A revolutionary method for manufacturing superalloy components has been perfected by US company Howmet, a subsidiary of Thiokol, after it met the high vacuum requirement for casting with highly reactive metals present.

The company has formed Howmet Metal Mould at its Whitehall, Michigan base, and says it is in "closed talks with a number of aerospace manufacturers" about applying the technology. US engine manufacturer Pratt & Whitney commissioned the company to produce a test component just weeks after the realisation of the breakthrough, says Howmet, which adds that previous attempts to cast aerospace parts of high enough quality failed to produce a high enough vacuum.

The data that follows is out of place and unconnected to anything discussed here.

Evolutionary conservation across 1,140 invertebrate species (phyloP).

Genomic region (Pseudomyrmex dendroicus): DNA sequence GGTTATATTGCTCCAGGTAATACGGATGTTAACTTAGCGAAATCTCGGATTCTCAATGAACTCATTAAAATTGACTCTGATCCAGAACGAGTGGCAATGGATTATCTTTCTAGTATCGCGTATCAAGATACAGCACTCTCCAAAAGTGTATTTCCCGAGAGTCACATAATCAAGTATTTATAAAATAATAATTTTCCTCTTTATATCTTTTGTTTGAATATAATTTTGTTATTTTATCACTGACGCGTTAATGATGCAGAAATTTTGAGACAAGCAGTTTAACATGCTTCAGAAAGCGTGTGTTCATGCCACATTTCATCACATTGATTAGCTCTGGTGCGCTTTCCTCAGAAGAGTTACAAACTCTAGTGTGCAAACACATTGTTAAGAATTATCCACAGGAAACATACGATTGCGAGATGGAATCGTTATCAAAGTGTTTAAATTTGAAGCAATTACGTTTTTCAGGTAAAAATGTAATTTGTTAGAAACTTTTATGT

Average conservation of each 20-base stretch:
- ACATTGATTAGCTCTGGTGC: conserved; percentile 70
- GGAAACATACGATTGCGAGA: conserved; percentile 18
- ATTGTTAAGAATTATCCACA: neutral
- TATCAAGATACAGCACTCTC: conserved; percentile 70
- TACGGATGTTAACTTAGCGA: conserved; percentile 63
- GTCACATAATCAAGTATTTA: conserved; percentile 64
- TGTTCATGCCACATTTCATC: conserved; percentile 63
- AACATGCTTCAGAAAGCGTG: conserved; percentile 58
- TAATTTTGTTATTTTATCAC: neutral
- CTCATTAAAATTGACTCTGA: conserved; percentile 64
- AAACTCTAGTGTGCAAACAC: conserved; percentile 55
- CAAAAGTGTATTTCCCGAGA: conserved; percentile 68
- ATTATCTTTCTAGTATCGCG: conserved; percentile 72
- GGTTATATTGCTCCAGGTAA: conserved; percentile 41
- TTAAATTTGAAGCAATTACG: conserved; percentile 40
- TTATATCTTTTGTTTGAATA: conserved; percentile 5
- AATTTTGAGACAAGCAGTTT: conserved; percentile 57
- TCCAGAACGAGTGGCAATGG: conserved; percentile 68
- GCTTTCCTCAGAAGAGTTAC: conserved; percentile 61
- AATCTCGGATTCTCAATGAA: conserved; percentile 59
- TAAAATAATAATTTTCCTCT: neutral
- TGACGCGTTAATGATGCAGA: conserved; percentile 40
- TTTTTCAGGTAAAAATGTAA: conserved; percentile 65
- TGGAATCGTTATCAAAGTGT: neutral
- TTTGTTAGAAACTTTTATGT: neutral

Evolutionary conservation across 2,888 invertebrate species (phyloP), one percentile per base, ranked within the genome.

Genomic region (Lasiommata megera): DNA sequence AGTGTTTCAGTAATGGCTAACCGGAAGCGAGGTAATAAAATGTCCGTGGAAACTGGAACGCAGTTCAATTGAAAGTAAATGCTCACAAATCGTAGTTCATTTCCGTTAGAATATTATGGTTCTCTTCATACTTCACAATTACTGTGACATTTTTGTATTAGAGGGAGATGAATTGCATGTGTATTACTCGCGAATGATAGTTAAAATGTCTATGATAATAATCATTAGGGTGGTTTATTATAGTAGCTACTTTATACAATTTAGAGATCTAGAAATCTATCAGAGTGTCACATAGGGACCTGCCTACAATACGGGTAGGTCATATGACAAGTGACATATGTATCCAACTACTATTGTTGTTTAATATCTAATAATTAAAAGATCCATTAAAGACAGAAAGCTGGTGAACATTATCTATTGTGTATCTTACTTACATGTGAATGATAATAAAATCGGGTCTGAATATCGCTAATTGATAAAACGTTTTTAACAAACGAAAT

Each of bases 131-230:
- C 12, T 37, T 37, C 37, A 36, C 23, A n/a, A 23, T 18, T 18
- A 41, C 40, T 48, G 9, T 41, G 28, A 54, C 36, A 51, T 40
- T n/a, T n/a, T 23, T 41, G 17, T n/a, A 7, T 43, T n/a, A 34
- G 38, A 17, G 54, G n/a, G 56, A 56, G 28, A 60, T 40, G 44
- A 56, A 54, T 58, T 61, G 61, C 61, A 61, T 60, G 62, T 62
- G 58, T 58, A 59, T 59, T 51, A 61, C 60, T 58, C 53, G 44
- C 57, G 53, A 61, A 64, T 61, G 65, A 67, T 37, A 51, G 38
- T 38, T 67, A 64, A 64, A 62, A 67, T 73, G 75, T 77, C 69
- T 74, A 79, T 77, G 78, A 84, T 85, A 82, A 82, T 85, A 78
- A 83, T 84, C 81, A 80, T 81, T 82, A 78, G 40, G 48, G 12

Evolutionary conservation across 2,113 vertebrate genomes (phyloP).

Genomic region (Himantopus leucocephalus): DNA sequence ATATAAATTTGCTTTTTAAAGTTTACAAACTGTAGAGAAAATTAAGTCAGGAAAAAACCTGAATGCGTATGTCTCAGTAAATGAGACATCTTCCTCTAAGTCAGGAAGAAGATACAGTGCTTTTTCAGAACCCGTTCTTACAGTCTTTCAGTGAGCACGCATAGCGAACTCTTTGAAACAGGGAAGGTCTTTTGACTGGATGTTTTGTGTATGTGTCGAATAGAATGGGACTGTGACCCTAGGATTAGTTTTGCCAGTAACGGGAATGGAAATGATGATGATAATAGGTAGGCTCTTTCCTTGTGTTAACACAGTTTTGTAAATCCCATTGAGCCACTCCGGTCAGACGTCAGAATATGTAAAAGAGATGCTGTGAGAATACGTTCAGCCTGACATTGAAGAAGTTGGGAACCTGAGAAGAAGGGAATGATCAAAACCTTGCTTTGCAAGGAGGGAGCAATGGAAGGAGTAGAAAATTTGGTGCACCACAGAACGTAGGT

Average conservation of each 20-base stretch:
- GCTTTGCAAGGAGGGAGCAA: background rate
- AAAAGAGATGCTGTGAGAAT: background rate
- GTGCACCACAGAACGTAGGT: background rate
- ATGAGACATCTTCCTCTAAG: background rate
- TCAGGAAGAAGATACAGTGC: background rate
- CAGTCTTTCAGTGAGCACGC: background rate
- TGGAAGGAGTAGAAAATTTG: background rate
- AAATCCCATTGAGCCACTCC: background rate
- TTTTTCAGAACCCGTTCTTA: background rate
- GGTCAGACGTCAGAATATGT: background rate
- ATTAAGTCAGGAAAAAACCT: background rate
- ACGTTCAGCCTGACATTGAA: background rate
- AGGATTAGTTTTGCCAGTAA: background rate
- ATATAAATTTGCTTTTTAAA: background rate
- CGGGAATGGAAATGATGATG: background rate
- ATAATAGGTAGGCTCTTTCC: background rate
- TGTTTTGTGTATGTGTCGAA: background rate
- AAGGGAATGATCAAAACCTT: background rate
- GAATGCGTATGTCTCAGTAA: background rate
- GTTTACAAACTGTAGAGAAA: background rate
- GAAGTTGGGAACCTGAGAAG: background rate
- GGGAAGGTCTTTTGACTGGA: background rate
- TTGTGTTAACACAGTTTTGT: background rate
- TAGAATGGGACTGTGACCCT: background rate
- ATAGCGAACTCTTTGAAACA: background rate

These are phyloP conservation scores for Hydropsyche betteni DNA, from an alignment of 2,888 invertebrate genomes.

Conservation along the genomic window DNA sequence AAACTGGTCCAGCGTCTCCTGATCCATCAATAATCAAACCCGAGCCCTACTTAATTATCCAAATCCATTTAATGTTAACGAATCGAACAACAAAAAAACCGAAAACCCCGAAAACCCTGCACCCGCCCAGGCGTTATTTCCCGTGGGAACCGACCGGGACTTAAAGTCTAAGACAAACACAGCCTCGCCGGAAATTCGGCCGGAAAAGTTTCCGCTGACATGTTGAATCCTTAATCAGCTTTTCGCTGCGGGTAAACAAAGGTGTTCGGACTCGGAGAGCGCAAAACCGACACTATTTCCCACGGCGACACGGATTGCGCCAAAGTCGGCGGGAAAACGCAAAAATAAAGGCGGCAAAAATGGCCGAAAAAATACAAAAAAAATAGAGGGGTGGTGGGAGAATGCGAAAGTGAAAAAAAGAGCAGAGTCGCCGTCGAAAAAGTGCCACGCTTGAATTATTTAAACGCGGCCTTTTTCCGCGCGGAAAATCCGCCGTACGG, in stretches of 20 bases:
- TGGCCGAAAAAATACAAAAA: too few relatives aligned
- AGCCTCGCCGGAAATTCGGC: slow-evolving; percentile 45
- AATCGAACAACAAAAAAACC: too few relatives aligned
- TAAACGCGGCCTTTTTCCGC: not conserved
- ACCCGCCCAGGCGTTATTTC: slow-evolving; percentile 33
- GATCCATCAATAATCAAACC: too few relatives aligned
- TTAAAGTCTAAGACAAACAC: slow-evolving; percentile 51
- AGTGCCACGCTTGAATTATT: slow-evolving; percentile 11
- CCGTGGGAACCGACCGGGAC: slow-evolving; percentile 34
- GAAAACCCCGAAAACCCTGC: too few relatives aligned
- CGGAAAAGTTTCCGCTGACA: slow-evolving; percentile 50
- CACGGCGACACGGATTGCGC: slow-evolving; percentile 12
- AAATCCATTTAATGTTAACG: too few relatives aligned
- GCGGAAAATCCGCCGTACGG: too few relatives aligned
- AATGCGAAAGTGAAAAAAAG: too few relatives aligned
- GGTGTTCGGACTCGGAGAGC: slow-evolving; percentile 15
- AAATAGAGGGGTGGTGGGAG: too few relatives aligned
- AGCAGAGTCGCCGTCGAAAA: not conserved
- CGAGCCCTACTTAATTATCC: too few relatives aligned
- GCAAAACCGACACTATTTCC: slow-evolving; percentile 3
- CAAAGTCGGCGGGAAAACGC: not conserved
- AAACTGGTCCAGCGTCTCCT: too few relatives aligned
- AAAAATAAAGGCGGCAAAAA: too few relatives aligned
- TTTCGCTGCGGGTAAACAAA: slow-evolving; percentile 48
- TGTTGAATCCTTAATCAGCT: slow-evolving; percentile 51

One of the most promising superalloys to benefit from the process will be Vitreloy, a metallic-glass Zirconium alloy patented by the California Institute of Technology. Howmet says Vitreloy has no grain boundaries when cast using the new process, with grain size as low as 100 microns - an order of magnitude finer than with existing processes.

"We are looking at a couple of dozen applications," says Howmet, starting with golf clubs. Aerospace superalloys formed with the new process and tested with a hot isostatic press exhibited a 10-12% higher yield strength and ductility 20-50% higher than those of investment cast components, claims Howmet.

The process also saves production time and costs.

Source: Flight International